Websites for Writers and Content for Creators — Write With Style #2
If you haven’t read the first half of this article, click here and find out which software and websites for writers I’ve been using to help start my journey.
In part two, there’s plenty more fun and games to be had. But it’s important to remember not to get too far ahead of ourselves, so I’ve tried to keep it simple. So let’s carry on finding some more useful tools that will help you to write with style.
Ubersuggest — Competitor Analysis for Keywords and SEO
SEO, for those unaware, is Search Engine Optimization. It’s also your best friend and worst enemy at the same time.
If you’ve worked for any clients or content mills up to this point, you’ll understand that you might have the knowledge and the writing skills, but the difference between good and bad SEO is the equivalent of eating fast-food or cooking a healthy, nutritious meal.
Bad SEO is easy to do. You just write 1000 words about anything, run it through Grammarly, so it looks readable, and leave it there. This is where most bloggers go wrong.
But in doing so, you haven’t thought about how the website or blog looks. Nor what the reader actually wants. That’s where companies like Ubersuggest come in and help you find the right keywords.
My focus on Ubersuggest as a newcomer is simple. It’s easy to use, doesn’t bombard you with too much information, and you can analyze the competition. From here, you can see what they are doing right. And what keywords they are targeting. At the time of writing, UberSuggest does a life-time plan which equates to 10 months. That’s an offer not to be sniffed at.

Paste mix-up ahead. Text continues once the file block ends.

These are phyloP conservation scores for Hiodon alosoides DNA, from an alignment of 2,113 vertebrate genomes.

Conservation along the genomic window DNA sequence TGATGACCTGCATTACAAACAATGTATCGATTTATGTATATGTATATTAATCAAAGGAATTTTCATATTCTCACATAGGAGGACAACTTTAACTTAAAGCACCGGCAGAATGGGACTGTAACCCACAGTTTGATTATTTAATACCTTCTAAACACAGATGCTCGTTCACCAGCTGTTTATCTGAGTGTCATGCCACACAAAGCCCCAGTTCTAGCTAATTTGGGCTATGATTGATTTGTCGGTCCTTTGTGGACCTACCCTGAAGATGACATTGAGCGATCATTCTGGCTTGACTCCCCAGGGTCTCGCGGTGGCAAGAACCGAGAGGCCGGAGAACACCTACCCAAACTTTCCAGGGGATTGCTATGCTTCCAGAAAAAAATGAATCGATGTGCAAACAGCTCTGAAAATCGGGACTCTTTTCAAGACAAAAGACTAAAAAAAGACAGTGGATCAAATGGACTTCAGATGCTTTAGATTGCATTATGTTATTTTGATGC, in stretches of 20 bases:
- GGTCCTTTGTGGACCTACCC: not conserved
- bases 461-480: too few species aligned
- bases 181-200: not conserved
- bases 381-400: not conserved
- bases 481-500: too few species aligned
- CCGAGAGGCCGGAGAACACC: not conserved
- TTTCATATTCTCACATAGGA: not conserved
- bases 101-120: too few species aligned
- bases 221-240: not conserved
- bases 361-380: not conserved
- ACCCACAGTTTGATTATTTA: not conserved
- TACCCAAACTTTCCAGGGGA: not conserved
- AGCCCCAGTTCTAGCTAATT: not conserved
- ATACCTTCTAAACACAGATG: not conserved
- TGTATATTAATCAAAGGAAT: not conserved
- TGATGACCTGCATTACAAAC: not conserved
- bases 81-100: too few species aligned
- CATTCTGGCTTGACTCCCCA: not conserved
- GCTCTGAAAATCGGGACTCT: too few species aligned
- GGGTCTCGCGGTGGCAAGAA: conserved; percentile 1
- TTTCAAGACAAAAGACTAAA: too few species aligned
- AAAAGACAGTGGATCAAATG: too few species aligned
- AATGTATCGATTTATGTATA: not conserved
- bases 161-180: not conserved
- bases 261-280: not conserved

Now find yourself 100 topics. Read the whole article though before you go out and find some keywords. It’ll help!
Yoast — SEO for WordPress
If you’ve been through the software in part one and have decided that writing content online is for you, then SEO is your next go-to learning curve. It’s probably the biggest thing that will shake up your writing, so like Grammarly, it’s better to get in there early and learn the basics early on. Otherwise, you’ll be changing your entire writing style too late.
There are plenty of SEO tools available, but a great free starting point is Yoast.
Yoast is installed directly onto your WordPress page as a plugin. You’ll get used to talking about plugins pretty quickly. A bit like apps for your website, hundreds will help you. Yoast is a great place to start.
It scans through your website and looks for areas to improve your content. Where Grammarly looks more at the text itself, Yoast deals with the SEO side we mentioned before.
You’ll get constructive advice on how readable the writing is, how many times your keywords appear and if they appear in the right places. You can also fill in all those details for Google. You know, the ones when you do a search, and it tells you a snippet about the website? Meta descriptions they are called. Yoast helps you with that.
It’s a must-have in your arsenal of websites, especially as a writer using WordPress.
Capitalize My Title — Awesome Titles Written With Style
Capitalize My Title is a website you may already be using to write articles for other people. It allows you to type your title in, and it will capitalize it appropriately. What I especially like about this site though is its hidden gem.
In the hundreds of articles I have read this month while doing my research, nowhere have I heard this page mentioned. It is brilliant.